With most of my favorite shows painfully absent from my weekly TV viewing, it could have been difficult for me to make my pick for the best moment of the week. The Bachelorette‘s premiere left me with no strong impressions about any of the guys—or at least no strong positive impressions. (I definitely felt strongly about “hashtag guy” and “fantasy suite guy,” but those feelings were decidedly unkind ones.) So You Think You Can Dance is still in the audition stage. And it’s usually impossible to classify anything from the Real Housewives franchise as the “best” thing on TV.
But thankfully not every high-quality TV show is on hiatus yet. In fact, one of the best shows on television aired perhaps its most anticipated episode this week.
It was time for another wedding on Game of Thrones, and this time it was a red one. I’ve been waiting for this episode with an odd mixture of excitement and dread since I finished that horrible chapter in A Storm of Swords late last year. I’d never read anything like that before—a scene that literally turned the whole story on its head from both a plot perspective and a thematic one. The Red Wedding took the common heroic myths and stories we’re used to and stabbed them in the chest. It broke my heart, but it made for some of the most compelling literature I’ve ever read.
I also knew it would also make for some incredibly compelling television. And I was right.
Warning: If you don’t know what you’re about to watch, this is EXTREMELY violent and disturbing.
The way this scene built from revelry to dread was utterly perfect—a masterpiece in creating tension that is almost as powerful as it was on the page. Each death was horrific to watch, and you got a real sense that this wasn’t a battle; it was a massacre, which needed to be established in order for this event to carry the weight it needs to carry as the series goes on. But no mention of this scene could ever be complete without acknowledging the absolute brilliance of Michelle Fairley’s performance. The way her voice and her face completely transformed when she’s pleading for Robb’s life gave me chills, and I’ve never heard a scream as purely guttural and agonizing as hers after Robb was killed. And then in those horrifyingly quiet moments after she slit the throat of Walder Frey’s wife, you can see that she is already dead; everything but her body died with her son. I’ve never seen acting like that—so visceral, so utterly destroyed and broken. It was even more haunting for me than the final image of Catelyn in the books—because we can actually see the moment when she’s no longer a human being; she’s simply a body existing despite everything in her soul being dead.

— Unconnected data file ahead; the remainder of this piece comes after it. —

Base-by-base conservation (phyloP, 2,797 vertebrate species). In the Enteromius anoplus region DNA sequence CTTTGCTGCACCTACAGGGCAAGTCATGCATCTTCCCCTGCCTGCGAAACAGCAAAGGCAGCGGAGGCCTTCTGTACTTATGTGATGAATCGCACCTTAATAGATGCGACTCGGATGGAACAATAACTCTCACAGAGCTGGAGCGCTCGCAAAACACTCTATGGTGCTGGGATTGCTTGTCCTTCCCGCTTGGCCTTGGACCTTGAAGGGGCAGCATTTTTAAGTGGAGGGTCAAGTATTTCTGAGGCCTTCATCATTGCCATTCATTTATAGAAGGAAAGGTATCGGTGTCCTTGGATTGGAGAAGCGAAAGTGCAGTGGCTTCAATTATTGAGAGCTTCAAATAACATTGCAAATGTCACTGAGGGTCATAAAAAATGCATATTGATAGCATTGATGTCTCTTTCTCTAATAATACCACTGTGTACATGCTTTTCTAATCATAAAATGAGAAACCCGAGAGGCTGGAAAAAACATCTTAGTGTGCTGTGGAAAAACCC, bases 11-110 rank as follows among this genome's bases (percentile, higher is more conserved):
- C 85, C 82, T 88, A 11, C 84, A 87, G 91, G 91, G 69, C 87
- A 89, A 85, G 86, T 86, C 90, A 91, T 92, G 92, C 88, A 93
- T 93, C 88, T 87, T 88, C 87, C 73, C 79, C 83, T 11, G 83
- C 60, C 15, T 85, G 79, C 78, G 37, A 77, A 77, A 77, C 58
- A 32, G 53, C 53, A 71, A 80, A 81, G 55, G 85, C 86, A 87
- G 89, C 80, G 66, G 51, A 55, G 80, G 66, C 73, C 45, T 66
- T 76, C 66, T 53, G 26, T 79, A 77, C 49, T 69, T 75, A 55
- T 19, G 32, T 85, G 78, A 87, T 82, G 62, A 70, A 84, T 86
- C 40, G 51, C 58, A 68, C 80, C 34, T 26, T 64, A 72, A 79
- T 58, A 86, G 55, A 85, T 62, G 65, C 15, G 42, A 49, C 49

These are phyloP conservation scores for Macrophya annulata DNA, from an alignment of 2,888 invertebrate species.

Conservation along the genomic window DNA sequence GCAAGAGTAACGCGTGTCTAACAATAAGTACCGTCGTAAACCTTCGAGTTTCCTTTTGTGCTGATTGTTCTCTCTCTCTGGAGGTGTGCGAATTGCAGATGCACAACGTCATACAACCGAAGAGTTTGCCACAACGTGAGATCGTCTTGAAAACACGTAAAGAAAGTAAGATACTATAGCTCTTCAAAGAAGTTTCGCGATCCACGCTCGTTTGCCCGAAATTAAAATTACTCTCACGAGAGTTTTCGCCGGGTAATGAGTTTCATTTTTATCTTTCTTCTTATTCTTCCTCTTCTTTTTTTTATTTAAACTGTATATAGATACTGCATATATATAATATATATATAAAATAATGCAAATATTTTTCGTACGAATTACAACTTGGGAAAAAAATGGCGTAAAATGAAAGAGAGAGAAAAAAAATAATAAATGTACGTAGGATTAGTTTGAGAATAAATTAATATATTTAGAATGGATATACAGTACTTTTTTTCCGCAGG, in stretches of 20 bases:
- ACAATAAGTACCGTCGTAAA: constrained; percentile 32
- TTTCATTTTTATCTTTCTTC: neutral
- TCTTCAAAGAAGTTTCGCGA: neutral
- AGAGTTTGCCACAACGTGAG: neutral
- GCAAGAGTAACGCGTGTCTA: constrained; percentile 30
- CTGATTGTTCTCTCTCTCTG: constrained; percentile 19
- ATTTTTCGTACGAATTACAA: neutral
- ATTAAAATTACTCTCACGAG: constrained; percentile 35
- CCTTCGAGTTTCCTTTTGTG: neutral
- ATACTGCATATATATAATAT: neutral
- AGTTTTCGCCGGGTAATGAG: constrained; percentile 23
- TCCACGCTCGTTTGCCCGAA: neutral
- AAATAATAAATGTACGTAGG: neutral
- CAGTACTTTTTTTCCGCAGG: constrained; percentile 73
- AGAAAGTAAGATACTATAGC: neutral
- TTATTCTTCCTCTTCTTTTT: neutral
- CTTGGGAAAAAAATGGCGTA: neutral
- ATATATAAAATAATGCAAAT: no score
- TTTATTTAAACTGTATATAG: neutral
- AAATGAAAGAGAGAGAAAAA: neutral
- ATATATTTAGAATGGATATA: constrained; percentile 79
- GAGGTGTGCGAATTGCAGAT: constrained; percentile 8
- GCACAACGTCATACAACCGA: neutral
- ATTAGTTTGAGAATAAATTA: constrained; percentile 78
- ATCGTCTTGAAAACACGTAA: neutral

I know this is a horribly depressing pick for the best of TV this past week, but sometimes the best is better than anything else because it makes us feel more deeply—even if those feelings are heartbreak and horror. This scene is what great media is all about—it makes us feel; it makes us care; it makes us react.
Heather has a great post over at TVexamined about why Sunday’s Game of Thrones is an example of how great television is as a medium, and I agree with every word. The reactions to this scene are part of the reason why it was so good. If something can make you feel that strongly about people and events you know are fictional, then it must have done something right. The best fiction makes us think, but it also makes us feel. And the Red Wedding certainly made everyone watching feel something—and feel it intensely.
What was your reaction to the Red Wedding (either onscreen or on the page)? Do you think it was the best thing on TV this week?